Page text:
Job openings may be posted throughout the region, but many of these positions are not being filled. Employers say they see this situation too often, where the need for skilled employees exceeds the number of skilled individuals available in the labor pool, reflecting the skills gap that is visible in Indiana as well as other regions nationwide.
Workers are available; however, many lack the necessary skills—especially those in high technology–to fill these positions. Advanced manufacturing and changes related to COVID are expected to move toward increasing use of automation. Thus, as the state and regional economy move toward more reliance on industries that depend on technology, the skills gap will limit economic progress and dampen the ability of regional companies to compete.
One of the key methods to fill this need for skilled workers is through apprenticeships. Not a new solution in itself, the Department of Labor’s Apprenticeship Program was initiated in 1937. In the simplest terms, apprenticeships allow individuals to earn an income as they learn valuable skills through a combination of on-the-job training and classroom instruction. Apprenticeships have a demonstrated record of success in developing a qualified workforce. In 2017, an executive order expanded the program and in March of this year, a reauthorization of the act was initiated.
The concept of paid work plus an instructional component is clear, but achieving the best results depends on the quality standards of the program. To address the quality challenge that currently faces our region, the LIFT Network is designing program pilots to test and codify modern models of apprenticeship. In collaboration with our region’s workforce investment board, the Northern Indiana Workforce Board, regional leaders are mapping occupation demands, willing employer partners and building a training fund to support early adopters.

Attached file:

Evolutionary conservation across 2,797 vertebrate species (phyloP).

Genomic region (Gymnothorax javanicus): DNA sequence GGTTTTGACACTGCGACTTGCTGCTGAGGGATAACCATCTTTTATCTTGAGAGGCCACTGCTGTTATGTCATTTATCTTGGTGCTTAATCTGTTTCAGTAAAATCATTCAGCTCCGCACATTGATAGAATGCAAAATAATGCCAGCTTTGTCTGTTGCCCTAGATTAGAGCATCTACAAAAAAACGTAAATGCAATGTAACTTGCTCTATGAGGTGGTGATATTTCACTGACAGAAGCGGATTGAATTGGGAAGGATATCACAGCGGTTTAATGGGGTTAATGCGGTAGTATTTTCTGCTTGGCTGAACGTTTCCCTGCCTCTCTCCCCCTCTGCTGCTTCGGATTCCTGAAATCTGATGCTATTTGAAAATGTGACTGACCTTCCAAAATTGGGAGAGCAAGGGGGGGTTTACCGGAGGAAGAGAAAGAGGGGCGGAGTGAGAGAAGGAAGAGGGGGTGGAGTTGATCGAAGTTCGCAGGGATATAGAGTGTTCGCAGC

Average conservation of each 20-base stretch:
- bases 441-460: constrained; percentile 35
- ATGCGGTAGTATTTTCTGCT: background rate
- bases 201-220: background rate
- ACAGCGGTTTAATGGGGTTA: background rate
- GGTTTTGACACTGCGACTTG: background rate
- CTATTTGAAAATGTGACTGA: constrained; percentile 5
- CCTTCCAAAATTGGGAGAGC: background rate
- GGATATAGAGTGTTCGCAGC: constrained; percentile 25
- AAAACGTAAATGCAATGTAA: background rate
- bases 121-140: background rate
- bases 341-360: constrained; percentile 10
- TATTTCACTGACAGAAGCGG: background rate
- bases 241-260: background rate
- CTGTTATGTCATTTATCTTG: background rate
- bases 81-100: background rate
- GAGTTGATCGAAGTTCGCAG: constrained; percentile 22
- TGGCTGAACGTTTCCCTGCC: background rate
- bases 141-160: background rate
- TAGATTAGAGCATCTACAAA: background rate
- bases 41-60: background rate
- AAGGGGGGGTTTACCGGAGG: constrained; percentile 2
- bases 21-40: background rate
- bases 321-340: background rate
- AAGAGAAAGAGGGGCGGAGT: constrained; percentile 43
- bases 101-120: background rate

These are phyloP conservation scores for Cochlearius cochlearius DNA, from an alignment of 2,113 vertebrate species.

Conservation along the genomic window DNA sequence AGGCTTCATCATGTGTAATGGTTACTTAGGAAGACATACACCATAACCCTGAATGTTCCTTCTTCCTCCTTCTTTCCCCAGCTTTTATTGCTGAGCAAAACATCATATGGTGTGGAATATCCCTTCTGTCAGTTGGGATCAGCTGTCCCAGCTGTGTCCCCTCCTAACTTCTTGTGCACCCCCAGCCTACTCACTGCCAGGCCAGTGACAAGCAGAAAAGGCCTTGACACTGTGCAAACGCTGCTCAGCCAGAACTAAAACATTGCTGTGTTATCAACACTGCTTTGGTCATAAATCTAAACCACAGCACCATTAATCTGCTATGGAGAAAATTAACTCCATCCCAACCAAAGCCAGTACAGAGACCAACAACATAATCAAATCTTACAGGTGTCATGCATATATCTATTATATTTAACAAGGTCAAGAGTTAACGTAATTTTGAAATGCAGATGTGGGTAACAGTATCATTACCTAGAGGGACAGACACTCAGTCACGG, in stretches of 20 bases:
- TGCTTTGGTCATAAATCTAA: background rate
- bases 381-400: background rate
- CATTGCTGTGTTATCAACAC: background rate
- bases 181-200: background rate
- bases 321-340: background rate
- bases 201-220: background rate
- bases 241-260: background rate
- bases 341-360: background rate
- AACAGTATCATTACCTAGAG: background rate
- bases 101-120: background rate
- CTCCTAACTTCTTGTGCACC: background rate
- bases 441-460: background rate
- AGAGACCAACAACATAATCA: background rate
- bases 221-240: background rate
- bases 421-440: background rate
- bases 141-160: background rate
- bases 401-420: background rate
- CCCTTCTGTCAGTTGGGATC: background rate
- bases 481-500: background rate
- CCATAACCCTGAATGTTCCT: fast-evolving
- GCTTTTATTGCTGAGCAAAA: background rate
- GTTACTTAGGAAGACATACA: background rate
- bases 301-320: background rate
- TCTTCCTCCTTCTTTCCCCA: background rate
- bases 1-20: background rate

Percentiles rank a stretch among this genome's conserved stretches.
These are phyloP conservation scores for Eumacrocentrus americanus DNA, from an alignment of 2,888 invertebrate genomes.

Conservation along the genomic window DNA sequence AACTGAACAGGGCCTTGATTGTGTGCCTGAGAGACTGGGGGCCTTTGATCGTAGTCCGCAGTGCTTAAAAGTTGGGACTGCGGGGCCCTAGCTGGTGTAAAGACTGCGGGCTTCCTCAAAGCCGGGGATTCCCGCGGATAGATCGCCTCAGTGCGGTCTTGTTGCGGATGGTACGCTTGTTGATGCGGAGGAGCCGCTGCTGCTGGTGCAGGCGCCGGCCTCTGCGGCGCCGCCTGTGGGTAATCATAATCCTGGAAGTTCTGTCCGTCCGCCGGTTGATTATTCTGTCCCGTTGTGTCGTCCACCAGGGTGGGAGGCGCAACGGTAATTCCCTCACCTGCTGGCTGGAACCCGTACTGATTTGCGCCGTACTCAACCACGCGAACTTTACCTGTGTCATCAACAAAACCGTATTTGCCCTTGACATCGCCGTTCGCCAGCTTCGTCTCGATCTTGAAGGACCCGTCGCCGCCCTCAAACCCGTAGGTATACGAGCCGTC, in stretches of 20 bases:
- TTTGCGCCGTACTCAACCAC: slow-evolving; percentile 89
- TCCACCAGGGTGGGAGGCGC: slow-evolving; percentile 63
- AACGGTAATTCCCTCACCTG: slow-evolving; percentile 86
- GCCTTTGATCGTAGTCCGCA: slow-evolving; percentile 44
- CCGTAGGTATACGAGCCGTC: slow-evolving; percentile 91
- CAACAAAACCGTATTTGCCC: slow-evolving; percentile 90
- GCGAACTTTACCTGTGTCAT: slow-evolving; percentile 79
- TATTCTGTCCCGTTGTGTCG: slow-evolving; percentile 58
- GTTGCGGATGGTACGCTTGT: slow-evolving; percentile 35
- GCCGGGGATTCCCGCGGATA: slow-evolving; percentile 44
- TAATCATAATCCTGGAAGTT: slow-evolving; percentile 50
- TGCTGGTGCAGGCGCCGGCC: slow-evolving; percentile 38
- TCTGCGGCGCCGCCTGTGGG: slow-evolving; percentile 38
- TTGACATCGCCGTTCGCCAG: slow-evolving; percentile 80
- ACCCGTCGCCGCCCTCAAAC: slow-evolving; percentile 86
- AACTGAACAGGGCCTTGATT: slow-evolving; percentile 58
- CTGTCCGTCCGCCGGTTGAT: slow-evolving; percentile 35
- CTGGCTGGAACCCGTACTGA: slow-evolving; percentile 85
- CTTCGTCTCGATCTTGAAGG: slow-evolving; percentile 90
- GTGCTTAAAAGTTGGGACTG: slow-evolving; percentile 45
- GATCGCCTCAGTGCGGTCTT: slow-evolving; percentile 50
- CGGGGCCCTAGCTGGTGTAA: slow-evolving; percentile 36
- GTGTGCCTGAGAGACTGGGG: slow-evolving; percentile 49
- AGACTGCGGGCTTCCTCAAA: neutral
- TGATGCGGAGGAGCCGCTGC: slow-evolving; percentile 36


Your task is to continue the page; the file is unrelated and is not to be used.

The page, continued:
Unified support for the apprenticeship program is provided by the a network of county-level intermediaries that have been funded to advance planning grants within Elkhart, Marshall and St. Joseph counties. Those partners include the Horizon Education Alliance, South Bend Regional Chamber, and the Plymouth Community School Corporation Career & Technical Education Office. In collaboration with the Northern Indiana Workforce Board, which maintains programs that provide career and employer services, the LIFT Network apprenticeship ecosystem shows promise for future success.
Within the greater South Bend-Elkhart region, the Labs for Industry Futures and Transformation (LIFT) emerging apprenticeship program is one of several applied learning paths designed to bring about the development of skills that are suited to a modern industry and resilient to changes brought about through increased automation.
LIFT apprenticeships will offer opportunities for reskilling incumbent workers as well as training for recent high school graduates and other populations. Identified credentials earned are nationally recognized and fully portable. Specifically, in Northern Indiana, there is a great need for technology talent, especially for software development and robotics technology, respectively (and in some cases jointly). The region not only lacks sufficient skilled workers for future advancement, but also lacks enough trained workers to support current needs. LIFT Apprenticeships and similar programs give employers the opportunity to cultivate the precise workforce they need—they can effectively “grow their own” specialized workers through precisely targeted training and education.
Any employers interested in piloting a LIFT Apprenticeship program may reach out to the South Bend – Elkhart Regional Partnership’s Director of Education & Workforce Initiatives – Leighton Johnson – via email at email@example.com.